X-Men: Apocalypse – a pre-Preview…of Why This Film Will Suck

You will have to forgive informality in this latest Retrobacktive post. We live in a fast world and there is barely enough time to climb atop the soapbox, let alone proselytize.

Summer is upon us, and hence the season of the blockbuster. But we are a far cry from Jaws and Star Wars. Today, May 27, marks the release of the ninth installment in the X-Men film series. And what 20th Century Fox seems to be bating audiences with is star power and little more.

X-Men: Apocalypse features on ensemble cast of James McAvoy, Michael Fassbender, Jennifer Lawrence, Nicholas Hoult, and Olivia Munn. For the most part these are all reprisals for actors who have appeared in one, if not multiple, X-Men films already. So there isn’t much here to tempt your average movie-goer.

Oscar Issac joins the franchise as the titular villain Apocalypse. This acts as the movie’s lure. Apocalypse has been a prominent nemesis in the X-Men comics for 30 years. And we finally get to see him on the big screen!

That ought to be exciting for about 20 seconds. Then we get to go back to watching McAvoy and Fassbender ham-handily deliver their best Patrick Stewart and Ian McKellen impressions, and see Jennifer Lawrence emerge as the new de facto leader of a young X-Men team. Why is Lawrence the new de facto leader of the team? Because of her star power. There is no other reason to explain it. Her character Mystique was never anything more than a secondary villain in the comics, but why relegate an Academy Award-winning actor to a bit part? That would requiring lending the audience respect.

Despite the fact that Bryan Singer has returned to the director’s chair, it seems the film studio and the writers, perhaps in tandem, have forgotten what made the first film in the series, 2000’s X-Men, a hit. With the exception of Stewart and McKellen – who still weren’t considered bankable actors at the time – the film was a collection of lesser-known players. James Marsden was up-and-coming; Famke Janssen was still known mostly for her Bond-girl status, and Hugh Jackman was virtually unheard of stateside. Halle Berry was the film’s only bona fide movie star, yet she graciously down-played her performance to give ample room to her teammates. Fortunately the acting trumped any grandeur and character development was allowed to flourish.

Now admittedly, this judgment is based on this movie’s cover, but it appears all 2oth Century Fox is giving us is a flashy new villain. It represents a bigger problem endemic in today’s cinematic culture: the bottle-feeding of American audiences. Major movie studios seem to have no faith in audiences’ ability to perceive thematic interpretation, that we may be able to comprehend allegory, mythology, metaphor, and god forbid, complex characterization.

No, instead it is simply more lasers, more explosions, more costumes, and more Wolverine.

It ought to be clear, however, that audiences want more than re-purposed junk. Two of the most successful action films of the last year have been Mad Max: Fury Road and Deadpool. Both rated “R,” both considerate of the audience’s intelligence. These were not perfect films, but breathed hope of life in the movie industry’s atrophied lungs.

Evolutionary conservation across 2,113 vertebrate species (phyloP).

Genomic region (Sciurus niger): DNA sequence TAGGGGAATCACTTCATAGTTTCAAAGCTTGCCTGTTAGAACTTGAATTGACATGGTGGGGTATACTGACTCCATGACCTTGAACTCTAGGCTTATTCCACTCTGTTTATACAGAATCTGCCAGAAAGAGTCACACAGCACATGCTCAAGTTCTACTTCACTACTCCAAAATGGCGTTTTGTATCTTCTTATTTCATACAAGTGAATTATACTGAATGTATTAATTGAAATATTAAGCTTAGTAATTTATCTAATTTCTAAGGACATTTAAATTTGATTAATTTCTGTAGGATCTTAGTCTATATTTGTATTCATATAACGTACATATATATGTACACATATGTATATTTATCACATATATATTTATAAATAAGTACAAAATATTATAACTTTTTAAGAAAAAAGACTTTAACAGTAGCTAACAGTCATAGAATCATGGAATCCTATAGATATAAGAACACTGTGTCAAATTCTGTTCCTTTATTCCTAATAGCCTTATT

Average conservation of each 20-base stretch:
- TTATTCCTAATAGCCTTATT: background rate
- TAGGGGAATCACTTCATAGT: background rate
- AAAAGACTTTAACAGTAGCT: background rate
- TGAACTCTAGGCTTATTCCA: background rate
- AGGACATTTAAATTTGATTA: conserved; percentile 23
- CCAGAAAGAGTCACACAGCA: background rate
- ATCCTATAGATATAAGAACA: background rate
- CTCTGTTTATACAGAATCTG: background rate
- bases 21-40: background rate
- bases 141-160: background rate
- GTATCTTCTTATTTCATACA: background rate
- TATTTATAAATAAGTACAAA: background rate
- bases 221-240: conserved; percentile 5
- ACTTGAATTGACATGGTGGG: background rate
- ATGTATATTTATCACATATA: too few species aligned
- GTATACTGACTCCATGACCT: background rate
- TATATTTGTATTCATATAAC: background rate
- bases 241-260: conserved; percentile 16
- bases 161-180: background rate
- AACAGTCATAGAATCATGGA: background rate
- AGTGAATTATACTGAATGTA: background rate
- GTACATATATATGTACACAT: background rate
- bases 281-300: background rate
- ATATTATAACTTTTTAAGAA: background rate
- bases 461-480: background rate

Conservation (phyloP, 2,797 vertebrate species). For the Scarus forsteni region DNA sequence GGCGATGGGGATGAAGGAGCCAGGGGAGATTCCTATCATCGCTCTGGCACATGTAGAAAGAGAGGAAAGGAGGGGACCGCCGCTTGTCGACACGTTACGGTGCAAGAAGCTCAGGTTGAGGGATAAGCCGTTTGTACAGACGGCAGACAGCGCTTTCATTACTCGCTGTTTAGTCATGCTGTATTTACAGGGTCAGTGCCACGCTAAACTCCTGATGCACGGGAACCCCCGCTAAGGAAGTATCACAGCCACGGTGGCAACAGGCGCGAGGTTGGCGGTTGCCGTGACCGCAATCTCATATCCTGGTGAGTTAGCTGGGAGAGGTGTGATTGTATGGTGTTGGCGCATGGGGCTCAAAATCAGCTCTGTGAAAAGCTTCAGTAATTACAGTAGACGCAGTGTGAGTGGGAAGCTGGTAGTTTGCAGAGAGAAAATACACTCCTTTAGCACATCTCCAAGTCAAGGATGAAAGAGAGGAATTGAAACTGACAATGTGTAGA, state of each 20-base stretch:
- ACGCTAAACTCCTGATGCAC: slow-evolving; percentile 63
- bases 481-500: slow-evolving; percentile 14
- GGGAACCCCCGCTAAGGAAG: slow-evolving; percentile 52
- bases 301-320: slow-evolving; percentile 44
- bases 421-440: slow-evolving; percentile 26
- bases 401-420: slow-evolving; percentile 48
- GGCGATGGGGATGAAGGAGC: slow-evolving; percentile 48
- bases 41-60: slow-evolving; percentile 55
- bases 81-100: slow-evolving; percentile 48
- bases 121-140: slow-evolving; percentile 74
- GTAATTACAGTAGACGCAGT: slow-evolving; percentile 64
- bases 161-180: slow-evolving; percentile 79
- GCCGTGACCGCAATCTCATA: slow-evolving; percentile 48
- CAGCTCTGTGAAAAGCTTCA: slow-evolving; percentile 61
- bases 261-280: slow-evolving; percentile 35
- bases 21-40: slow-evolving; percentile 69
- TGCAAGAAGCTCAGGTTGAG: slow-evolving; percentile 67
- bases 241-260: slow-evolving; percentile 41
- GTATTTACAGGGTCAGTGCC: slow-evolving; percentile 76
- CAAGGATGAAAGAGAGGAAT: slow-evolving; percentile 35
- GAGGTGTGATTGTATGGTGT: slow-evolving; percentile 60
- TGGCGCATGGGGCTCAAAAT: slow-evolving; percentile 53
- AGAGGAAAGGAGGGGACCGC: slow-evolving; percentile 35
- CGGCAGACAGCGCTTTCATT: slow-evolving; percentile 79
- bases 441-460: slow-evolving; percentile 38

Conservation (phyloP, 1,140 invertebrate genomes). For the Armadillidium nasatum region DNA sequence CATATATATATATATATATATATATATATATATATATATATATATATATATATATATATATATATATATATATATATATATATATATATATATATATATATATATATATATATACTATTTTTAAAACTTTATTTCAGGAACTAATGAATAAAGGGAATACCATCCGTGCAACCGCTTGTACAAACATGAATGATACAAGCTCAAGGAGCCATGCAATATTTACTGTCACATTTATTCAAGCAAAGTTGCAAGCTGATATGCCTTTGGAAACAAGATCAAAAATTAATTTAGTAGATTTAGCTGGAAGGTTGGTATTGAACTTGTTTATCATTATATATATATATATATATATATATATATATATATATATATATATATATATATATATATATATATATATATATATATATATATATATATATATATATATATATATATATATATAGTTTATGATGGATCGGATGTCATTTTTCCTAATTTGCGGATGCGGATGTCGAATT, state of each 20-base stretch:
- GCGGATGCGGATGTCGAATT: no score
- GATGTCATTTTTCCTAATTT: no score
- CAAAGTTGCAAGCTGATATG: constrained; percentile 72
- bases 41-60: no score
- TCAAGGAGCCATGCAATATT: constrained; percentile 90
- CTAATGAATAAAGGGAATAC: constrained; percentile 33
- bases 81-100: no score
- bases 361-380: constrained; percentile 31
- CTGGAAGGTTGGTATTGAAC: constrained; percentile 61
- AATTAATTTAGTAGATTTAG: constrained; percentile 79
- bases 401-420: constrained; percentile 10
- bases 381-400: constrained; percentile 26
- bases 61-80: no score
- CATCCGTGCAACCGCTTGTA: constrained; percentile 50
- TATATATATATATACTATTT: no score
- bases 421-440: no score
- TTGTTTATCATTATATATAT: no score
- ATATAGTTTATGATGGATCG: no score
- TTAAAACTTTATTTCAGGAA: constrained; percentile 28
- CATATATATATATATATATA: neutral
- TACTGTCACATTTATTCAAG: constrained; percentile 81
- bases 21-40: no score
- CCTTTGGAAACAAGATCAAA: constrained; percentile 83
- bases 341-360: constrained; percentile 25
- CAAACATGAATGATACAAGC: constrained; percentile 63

Just as this summer’s new Ghostbusters film…(shutter)…panders to the lowest common denominator of attendance, so shall the latest installment in the X-Men franchise. Unless of course the sight of a bald Professor X is enough to push film-goers over their collective edge of excitement. Who needs a story – or brain activity for that matter – when you have the guy playing the guy from the comics looking like the guy in the comics?

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Daredevil: Season 2 Review

Believe it or not I don’t actually live in a self-manufactured time capsule surrounded by gratuitous 1980s paraphernalia. I am aware and immersed in the social fabric of our current age. It just never seemed appropriate material for a blog dedicated to history.

Yet there is little in our present media to suggest innovation in entertainment. Sure, we have new ways of absorbing media, but over the last ten years the content has become almost solely rehashed material from earlier generations. It’s gotten to the point where we are now simply rehashing the rehashes.

No one can spend all their time, however, watching reruns of Predator on TBS. A few weeks ago I took up Netflix’s original series, Marvel’s Daredevil. The show is based on the Marvel Comics hero created by Stan Lee and Bill Everett in 1964, and stars Charlie Cox in the titular role.

One of the interesting elements in the emergence of live-action comic-book adaptations of late is that many of the plots are pulled from 80s and 90s era story lines, with “X-Men: Days of Future Past” and “Knightfall” (i.e. The Dark Knight Rises) being two high-profile examples. When you consider that most of the writers for such movies and television shows fit in the age demographic that would have grown up reading these comics the occurrences seem less coincidental.

In its publication history the Daredevil comic could best be described as steady. Popularity has ebbed and flowed through the years as a myriad of writers have come and gone. During the 1980s the comic saw a particularly sharp rise in readership thanks to the contributions of Frank Miller. Daredevil’s literary appeal was steeped in heaps of human interest, something many other superhero characters lacked. And then a movie adaptation was released by 20th Century Fox in 2003.